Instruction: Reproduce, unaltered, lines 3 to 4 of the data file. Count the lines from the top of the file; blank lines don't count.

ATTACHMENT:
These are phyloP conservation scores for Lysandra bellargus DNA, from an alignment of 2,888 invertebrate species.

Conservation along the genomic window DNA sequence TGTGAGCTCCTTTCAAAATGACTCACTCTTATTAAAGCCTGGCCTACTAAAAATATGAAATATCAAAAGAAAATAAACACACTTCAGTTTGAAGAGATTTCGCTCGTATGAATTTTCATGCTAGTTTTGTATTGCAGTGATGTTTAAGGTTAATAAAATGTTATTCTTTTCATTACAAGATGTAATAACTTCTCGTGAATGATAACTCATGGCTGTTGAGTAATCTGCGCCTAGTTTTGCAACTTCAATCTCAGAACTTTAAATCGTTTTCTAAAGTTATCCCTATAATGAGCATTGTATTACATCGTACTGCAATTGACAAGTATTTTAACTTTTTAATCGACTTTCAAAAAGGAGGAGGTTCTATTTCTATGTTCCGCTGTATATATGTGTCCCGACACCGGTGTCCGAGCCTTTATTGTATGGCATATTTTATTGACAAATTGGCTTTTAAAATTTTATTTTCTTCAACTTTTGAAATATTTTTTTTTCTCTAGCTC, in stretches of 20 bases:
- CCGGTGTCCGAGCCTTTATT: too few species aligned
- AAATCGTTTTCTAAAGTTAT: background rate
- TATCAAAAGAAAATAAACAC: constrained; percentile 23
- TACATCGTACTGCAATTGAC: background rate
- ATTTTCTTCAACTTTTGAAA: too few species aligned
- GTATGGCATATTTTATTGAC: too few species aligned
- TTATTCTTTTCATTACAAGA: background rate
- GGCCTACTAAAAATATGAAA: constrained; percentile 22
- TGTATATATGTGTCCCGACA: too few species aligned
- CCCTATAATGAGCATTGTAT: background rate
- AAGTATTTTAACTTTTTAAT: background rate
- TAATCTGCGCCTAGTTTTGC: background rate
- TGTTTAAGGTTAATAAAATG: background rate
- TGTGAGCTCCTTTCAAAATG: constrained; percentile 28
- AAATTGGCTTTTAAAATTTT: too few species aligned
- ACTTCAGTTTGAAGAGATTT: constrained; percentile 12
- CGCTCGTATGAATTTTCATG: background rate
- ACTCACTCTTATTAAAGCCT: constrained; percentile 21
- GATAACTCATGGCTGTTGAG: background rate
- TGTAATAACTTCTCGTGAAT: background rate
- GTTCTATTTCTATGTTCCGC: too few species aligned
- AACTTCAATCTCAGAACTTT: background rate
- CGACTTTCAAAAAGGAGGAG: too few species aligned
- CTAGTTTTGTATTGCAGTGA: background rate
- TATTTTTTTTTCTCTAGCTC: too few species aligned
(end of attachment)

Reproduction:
- CCGGTGTCCGAGCCTTTATT: too few species aligned
- AAATCGTTTTCTAAAGTTAT: background rate